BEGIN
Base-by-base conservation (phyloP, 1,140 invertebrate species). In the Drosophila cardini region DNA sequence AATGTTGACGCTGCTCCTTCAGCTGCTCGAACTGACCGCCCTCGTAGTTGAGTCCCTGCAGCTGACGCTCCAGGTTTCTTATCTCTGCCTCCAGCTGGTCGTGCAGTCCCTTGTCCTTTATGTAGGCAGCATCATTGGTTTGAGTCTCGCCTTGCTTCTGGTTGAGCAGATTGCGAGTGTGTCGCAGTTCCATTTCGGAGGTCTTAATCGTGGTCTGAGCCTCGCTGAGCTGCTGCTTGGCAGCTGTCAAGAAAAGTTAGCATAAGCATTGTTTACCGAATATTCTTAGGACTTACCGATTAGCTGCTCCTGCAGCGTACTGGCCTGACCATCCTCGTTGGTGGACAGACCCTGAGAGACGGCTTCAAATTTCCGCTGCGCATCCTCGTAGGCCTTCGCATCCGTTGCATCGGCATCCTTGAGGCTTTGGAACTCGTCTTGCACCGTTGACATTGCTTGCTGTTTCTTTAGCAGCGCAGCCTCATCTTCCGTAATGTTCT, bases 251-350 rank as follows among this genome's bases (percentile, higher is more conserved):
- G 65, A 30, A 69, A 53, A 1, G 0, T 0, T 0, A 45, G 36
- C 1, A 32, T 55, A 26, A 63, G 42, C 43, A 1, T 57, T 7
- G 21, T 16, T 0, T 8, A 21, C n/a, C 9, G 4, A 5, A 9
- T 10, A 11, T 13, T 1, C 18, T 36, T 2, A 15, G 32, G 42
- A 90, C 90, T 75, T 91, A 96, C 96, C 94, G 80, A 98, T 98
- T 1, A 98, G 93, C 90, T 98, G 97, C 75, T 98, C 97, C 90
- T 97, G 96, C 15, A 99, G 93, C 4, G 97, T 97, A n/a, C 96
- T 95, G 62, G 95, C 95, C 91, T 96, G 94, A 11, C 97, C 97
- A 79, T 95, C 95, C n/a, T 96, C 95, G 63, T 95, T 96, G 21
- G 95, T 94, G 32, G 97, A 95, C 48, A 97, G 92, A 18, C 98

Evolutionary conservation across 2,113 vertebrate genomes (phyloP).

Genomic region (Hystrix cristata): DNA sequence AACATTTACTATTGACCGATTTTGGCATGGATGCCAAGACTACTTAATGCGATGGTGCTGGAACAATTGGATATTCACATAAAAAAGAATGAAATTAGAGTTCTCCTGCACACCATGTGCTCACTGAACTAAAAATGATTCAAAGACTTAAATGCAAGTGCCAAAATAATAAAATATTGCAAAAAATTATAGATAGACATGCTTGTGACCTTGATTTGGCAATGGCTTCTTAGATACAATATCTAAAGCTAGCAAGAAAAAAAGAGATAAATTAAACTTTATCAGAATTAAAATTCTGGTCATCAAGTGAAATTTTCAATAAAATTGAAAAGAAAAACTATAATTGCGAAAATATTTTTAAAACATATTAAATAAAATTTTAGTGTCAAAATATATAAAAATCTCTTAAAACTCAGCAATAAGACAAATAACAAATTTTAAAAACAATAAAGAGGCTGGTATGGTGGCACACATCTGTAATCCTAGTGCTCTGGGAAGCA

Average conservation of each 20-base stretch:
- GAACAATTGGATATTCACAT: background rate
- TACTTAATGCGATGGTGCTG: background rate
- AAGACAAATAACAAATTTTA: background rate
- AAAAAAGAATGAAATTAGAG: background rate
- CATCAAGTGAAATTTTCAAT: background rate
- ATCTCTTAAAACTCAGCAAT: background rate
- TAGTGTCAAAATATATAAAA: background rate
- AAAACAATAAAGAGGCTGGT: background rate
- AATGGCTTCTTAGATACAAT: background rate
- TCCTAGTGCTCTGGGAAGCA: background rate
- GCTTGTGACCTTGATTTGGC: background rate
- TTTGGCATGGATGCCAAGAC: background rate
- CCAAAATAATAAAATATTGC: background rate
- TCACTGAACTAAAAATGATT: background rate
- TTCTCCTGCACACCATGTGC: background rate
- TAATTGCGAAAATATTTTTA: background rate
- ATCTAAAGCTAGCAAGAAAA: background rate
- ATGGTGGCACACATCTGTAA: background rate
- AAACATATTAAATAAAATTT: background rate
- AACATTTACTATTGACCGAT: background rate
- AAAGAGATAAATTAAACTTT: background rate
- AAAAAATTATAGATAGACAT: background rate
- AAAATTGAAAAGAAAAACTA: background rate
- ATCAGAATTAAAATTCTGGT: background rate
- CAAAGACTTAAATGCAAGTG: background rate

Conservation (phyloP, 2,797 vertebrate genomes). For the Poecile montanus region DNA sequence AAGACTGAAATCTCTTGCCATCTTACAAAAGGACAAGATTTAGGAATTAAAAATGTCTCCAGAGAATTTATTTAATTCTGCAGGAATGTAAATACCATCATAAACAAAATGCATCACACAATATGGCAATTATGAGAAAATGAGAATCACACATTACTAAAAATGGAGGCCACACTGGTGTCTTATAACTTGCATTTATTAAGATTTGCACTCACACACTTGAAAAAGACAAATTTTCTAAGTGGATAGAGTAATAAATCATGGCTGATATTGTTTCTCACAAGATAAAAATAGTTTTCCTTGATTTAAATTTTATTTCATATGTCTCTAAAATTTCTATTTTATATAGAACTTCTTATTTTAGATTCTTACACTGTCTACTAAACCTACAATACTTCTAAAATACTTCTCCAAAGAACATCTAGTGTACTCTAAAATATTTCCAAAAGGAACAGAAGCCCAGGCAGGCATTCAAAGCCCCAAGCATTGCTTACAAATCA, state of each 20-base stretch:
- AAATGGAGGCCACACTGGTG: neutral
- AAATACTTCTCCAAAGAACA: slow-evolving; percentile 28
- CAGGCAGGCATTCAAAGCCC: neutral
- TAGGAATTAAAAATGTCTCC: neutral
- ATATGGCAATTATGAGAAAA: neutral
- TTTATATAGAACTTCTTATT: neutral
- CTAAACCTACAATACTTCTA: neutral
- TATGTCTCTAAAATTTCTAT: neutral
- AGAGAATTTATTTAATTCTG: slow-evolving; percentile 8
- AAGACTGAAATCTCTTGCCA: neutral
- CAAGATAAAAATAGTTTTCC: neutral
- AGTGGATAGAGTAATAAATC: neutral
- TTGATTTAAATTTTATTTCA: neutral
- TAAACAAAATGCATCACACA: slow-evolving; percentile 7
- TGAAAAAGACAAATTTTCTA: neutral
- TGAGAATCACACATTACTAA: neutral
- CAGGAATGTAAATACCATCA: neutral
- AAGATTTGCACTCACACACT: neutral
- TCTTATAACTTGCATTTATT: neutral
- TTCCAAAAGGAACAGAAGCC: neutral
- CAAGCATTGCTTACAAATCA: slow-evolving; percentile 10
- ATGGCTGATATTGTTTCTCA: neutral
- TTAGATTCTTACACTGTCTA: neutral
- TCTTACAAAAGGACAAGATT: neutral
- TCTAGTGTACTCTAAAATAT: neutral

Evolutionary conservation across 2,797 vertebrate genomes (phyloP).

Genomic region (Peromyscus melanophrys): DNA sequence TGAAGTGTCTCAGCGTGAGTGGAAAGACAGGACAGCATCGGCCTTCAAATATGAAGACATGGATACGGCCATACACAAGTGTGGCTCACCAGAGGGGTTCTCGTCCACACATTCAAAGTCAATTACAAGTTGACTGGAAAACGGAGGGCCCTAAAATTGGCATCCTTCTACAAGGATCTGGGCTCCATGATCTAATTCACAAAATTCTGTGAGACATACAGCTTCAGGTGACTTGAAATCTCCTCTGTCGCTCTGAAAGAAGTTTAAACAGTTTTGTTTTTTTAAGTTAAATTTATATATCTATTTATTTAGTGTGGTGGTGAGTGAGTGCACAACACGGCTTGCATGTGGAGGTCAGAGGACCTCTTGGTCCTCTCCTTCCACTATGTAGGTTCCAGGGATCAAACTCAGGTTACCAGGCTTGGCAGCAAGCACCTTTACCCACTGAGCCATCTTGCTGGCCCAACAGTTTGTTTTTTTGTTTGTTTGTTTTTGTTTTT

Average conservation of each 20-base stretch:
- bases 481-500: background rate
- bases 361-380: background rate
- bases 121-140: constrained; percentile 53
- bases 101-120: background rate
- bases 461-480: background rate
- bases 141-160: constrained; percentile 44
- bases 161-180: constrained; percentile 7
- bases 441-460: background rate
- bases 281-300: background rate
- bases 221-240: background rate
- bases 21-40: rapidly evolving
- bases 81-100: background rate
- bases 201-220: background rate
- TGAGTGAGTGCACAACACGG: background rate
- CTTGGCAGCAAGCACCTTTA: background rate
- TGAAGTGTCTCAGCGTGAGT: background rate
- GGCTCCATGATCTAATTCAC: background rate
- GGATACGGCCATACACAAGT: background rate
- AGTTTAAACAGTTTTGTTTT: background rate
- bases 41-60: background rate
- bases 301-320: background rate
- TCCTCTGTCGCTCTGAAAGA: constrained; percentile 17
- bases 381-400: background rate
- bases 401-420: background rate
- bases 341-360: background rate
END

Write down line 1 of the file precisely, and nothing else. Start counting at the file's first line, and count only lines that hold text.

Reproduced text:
Base-by-base conservation (phyloP, 1,140 invertebrate species). In the Drosophila cardini region DNA sequence AATGTTGACGCTGCTCCTTCAGCTGCTCGAACTGACCGCCCTCGTAGTTGAGTCCCTGCAGCTGACGCTCCAGGTTTCTTATCTCTGCCTCCAGCTGGTCGTGCAGTCCCTTGTCCTTTATGTAGGCAGCATCATTGGTTTGAGTCTCGCCTTGCTTCTGGTTGAGCAGATTGCGAGTGTGTCGCAGTTCCATTTCGGAGGTCTTAATCGTGGTCTGAGCCTCGCTGAGCTGCTGCTTGGCAGCTGTCAAGAAAAGTTAGCATAAGCATTGTTTACCGAATATTCTTAGGACTTACCGATTAGCTGCTCCTGCAGCGTACTGGCCTGACCATCCTCGTTGGTGGACAGACCCTGAGAGACGGCTTCAAATTTCCGCTGCGCATCCTCGTAGGCCTTCGCATCCGTTGCATCGGCATCCTTGAGGCTTTGGAACTCGTCTTGCACCGTTGACATTGCTTGCTGTTTCTTTAGCAGCGCAGCCTCATCTTCCGTAATGTTCT, bases 251-350 rank as follows among this genome's bases (percentile, higher is more conserved):